Friday 2nd March 2018
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Trans-Tasman travel bureaucracy, e-commerce frameworks, regulatory costs and other barriers to small and medium-sized businesses trading with one another are to be the subject of a joint investigation by the Australian and New Zealand governments.
Prime Minister Jacinda Ardern and her Australian counterpart Malcolm Turnbull announced the initiative at the annual Australia-New Zealand Leadership Forum luncheon hosted by the Trans-Tasman Business Circle in Sydney, attended by some 900 businesspeople from both sides of the Tasman, including eight New Zealand Cabinet members.
Forum co-chair Adrian Littlewood said the event may have been "the biggest luncheon in Sydney's recent past".
The announcement came against a backdrop of bilateral talks and a speech by Foreign Minister Winston Peters that focused particularly on growing concerns about the growing contest for influence in the Pacific region, with the rise of China both globally and in the region and the decline of US leadership in global affairs.
Peters announced in a speech to the Lowy Institute, a Sydney-based think tank, that there would be a "reset" in New Zealand's policy towards the countries of the Pacific Islands.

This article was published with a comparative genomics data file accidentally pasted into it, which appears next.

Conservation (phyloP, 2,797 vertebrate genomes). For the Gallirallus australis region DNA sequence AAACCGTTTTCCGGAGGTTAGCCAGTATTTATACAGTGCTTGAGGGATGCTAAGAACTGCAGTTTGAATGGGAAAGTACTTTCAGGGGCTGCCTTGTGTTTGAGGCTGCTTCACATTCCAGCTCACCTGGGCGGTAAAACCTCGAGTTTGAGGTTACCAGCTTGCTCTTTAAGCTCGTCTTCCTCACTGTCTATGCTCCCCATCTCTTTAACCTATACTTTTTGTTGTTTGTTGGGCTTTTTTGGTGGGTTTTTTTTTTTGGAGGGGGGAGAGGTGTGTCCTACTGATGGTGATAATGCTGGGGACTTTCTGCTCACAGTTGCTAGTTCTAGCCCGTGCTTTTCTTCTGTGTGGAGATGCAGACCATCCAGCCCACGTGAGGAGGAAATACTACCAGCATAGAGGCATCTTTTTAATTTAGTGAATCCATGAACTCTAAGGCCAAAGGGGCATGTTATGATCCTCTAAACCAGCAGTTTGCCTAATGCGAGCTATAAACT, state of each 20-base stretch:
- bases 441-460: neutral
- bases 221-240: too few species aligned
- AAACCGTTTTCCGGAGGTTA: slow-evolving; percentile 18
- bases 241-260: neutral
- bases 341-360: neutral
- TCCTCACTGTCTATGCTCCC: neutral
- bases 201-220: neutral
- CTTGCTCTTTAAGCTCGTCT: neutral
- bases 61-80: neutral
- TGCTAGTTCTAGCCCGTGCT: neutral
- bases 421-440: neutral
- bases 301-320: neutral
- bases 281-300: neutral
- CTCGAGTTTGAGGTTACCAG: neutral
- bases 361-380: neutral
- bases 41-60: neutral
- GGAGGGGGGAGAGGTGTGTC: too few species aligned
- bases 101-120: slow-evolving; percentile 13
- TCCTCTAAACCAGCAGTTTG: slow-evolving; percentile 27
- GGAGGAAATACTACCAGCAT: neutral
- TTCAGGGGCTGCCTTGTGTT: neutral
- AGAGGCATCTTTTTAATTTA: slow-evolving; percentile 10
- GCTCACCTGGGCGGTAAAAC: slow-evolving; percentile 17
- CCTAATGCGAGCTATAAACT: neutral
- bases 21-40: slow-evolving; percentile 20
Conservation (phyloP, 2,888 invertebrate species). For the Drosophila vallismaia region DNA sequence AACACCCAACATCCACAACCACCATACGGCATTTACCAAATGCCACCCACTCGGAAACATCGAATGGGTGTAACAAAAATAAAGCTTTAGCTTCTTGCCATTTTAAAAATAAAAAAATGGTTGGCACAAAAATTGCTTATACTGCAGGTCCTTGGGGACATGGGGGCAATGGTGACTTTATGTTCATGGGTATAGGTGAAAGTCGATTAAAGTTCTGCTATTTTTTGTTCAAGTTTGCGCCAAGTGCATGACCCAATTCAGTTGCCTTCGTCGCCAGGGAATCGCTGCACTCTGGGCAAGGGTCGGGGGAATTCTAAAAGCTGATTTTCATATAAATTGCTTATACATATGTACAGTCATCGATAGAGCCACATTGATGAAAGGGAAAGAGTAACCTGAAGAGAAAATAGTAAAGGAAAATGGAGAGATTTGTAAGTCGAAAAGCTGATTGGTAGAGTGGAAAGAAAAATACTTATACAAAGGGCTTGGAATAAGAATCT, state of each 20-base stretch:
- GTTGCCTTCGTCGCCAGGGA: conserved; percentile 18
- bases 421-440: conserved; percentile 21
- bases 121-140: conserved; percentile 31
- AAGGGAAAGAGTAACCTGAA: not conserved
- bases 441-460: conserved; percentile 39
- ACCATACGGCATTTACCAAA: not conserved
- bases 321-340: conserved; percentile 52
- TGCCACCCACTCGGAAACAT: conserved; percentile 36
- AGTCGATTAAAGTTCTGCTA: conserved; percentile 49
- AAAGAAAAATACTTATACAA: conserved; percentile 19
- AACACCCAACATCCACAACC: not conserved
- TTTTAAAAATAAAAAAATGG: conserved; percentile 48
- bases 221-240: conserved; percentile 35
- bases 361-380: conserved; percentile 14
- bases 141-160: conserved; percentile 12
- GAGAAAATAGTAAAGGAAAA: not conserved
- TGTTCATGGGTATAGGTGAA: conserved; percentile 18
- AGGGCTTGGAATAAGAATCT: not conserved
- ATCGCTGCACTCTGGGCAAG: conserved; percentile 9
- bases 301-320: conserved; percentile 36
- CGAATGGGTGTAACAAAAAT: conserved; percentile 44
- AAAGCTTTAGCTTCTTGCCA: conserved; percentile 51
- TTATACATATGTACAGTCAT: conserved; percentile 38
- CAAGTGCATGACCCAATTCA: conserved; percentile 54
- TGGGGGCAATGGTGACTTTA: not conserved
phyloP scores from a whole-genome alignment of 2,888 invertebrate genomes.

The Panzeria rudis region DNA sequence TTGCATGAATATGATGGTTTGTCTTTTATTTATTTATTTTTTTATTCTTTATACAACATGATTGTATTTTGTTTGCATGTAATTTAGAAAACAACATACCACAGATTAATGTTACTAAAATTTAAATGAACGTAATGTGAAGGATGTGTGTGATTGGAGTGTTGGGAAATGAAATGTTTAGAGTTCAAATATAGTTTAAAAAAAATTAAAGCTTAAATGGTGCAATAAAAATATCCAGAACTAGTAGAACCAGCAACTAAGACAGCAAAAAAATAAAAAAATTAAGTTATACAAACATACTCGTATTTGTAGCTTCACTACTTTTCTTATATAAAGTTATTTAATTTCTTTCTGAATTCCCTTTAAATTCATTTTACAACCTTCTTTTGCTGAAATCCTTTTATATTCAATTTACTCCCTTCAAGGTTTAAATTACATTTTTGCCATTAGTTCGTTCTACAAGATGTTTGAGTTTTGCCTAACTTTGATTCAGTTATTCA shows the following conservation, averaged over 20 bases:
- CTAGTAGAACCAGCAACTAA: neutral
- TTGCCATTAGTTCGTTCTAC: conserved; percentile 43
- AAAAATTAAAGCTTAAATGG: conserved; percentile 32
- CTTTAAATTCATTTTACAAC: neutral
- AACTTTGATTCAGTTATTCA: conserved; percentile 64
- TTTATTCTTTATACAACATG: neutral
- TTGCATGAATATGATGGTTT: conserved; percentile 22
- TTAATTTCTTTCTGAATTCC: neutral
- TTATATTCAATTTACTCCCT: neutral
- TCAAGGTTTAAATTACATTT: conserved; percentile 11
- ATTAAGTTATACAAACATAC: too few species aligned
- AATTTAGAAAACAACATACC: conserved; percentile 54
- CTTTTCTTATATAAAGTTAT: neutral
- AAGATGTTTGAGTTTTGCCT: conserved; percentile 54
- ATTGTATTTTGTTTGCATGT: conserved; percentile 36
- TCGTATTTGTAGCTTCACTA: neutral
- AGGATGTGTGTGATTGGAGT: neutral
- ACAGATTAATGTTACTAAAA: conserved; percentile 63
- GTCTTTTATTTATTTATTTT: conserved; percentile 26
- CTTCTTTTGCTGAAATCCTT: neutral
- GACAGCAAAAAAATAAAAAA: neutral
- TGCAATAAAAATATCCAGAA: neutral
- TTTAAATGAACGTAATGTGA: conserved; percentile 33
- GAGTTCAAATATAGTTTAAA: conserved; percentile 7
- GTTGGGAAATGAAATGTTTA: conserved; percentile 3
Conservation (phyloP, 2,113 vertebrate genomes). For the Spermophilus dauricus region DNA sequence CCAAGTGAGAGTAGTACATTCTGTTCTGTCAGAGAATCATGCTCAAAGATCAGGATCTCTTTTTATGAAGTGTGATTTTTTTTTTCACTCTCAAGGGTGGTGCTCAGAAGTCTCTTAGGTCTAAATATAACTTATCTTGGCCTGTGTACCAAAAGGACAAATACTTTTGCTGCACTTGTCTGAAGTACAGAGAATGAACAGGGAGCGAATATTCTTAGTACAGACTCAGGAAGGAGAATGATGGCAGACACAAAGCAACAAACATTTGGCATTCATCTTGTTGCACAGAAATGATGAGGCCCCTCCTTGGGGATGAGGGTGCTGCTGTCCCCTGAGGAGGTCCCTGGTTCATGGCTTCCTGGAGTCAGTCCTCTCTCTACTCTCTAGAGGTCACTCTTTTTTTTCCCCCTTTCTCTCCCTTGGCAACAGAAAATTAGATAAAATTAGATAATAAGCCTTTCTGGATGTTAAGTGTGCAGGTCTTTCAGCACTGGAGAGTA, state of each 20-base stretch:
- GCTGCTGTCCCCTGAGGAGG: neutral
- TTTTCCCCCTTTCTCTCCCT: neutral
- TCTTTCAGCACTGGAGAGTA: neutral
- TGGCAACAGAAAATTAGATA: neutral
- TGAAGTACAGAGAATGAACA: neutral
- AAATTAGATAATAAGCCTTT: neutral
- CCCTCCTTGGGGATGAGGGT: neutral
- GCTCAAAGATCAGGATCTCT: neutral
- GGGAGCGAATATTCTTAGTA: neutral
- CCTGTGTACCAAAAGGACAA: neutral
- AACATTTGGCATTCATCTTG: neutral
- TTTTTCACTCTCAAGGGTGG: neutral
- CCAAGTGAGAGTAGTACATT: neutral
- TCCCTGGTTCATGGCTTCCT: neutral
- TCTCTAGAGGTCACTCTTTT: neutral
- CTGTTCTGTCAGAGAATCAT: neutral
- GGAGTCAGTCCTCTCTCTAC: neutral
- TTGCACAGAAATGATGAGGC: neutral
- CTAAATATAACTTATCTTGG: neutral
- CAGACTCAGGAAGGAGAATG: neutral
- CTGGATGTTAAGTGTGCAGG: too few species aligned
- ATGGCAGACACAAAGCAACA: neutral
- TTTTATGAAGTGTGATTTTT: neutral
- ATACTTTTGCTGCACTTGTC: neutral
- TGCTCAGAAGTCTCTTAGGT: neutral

Ardern said the SME initiative was "the next step in CER and an extension of the potential that exists in the agenda for a Trans-Tasman Single Economic Market (SEM)".
A joint review of policy and regulatory frameworks would seek "to ensure that they are creating an environment in which trans-Tasman digital trade is as open and facilitative as they are for conventional trade.
"We want to see progress sped up in relation to smaller businesses especially in areas like the streamlining of trans-Tasman travel. “Business has been telling us for a while about the benefits of e-invoicing, and removing departure cards, and other barriers to business, such as regulatory costs and some duplicated processes," said Ardern.
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